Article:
Nanotechnology Now

Our NanoNews Digest Sponsors





Heifer International

Wikipedia Affiliate Button


android tablet pc

Home > Press > Nanotechnology for Stent Coating Promises Improved Post-op Performance

Abstract:
A nanomatrix for stent coating designed at the University of Alabama at Birmingham (UAB) mimics natural endothelium, the substance that lines blood vessels, and promises the potential to prevent post-operative tissue scaring along the blood vessel wall, greatly reducing the possibility of future thrombosis, or blockage at the stent site. This next generation nanotechnology could prove vital to reducing coronary artery disease, the number one cause of death in the United States, said Ho-Wook Jun, Ph.D., a UAB assistant professor of Biomedical Engineering and principal investigator on the discovery.

Nanotechnology for Stent Coating Promises Improved Post-op Performance

Birmingham, AL | Posted on November 11th, 2008

Jun presented his findings Nov. 10 at the news conference on "Hi-Tech for the Heart" at the American Heart Association (AHA) Scientific Sessions 2008. He was one of three researchers selected to present at the news conference, a part of the annual AHA event this week in New Orleans that was expected to draw 20,000 attendees.

Jun and his team spent the past 18 months developing the coating technology, a biomimetic nanomatrix, or a synthetic system on a nanoscopic level, that can be applied to the drug-eluting stents implanted in 6 million patients worldwide over the last three years to open clogged blood vessels and prevent heart attack. The research was funded by a two-year, $240,000 Early Career Award grant from the Wallace H. Coulter Foundation.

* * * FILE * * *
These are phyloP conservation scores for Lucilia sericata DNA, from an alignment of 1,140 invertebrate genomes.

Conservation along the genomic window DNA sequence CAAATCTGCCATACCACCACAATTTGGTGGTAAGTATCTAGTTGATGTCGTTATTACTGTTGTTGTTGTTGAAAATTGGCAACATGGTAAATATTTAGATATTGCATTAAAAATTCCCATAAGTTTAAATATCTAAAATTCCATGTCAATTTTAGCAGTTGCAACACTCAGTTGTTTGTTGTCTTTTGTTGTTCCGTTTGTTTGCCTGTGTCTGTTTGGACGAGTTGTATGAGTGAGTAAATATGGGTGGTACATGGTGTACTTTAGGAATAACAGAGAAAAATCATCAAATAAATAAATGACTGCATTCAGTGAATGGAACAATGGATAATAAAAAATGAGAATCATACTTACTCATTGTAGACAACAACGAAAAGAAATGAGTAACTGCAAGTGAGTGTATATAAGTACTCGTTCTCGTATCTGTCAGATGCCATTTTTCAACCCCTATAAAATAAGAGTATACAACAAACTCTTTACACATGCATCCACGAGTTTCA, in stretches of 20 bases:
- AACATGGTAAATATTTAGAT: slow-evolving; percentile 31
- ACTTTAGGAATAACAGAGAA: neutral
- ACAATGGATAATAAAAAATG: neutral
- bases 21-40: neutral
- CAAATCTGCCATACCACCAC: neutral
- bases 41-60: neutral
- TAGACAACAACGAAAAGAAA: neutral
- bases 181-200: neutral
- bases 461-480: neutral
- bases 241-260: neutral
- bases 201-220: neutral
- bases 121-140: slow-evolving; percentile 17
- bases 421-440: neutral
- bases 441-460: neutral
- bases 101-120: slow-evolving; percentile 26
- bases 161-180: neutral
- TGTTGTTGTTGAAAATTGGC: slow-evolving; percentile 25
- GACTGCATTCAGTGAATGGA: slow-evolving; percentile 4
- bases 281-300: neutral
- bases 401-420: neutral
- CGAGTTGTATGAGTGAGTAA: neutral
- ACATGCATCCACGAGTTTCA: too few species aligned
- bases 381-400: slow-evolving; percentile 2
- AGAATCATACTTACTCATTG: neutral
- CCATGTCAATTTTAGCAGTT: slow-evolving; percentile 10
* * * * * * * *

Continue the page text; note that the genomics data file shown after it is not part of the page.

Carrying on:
"Blood vessels cannot recover full function with existing stents, but our coating could allow for a full recovery of the blood vessel," Jun said. "This will increase the long-term success of stents, especially for the elderly who are more at risk for a secondary episode at the stent insertion point."

Jun and his team's work is part of UAB's interdisciplinary approach to research, he said. Jun's co-principal investigator, Brigitta Brott, M.D., along with collaborators Jack Lancaster, Ph.D., and Peter Anderson, Ph.D., all from the School of Medicine, have contributed valuable medical and health-based knowledge to the nanomatrix's research and design.

Jun has submitted a patent for this revolutionary biomedical technology, and animal testing of the stent coating could begin by the first of the year. Jun believes the coating could be applied to a range of cardiovascular devices beyond stents, including vascular grafts or prosthetic heart valves, to improve overall cardio health.

"This technology has great potential for the future, and to be featured as a new frontier at the national AHA conference is a great honor," Jun said.

PLEASE NOTE: Dr. Jun is a faculty member at the University of Alabama at Birmingham. UAB is ranked 27th nationally in federal research funding, attracting more than $400 million annually. The November issue of the Scientist magazine ranked UAB fifth in its Best Place to Work in Academia survey. UAB is often confused with the University of Alabama, which is a completely separate university. Please use our full name on first reference and UAB thereafter. - Thank you.

####

About University of Alabama at Birmingham
Since opening its doors in 1969, The University of Alabama at Birmingham (UAB) has used its entrepreneurial spirit to rapidly evolve from a small extension center into a comprehensive research university that encompasses 82 city blocks. What once was a commuter school for just over 5,000 students is now home to more than 17,000 students, of whom nearly 11,000 are undergraduates.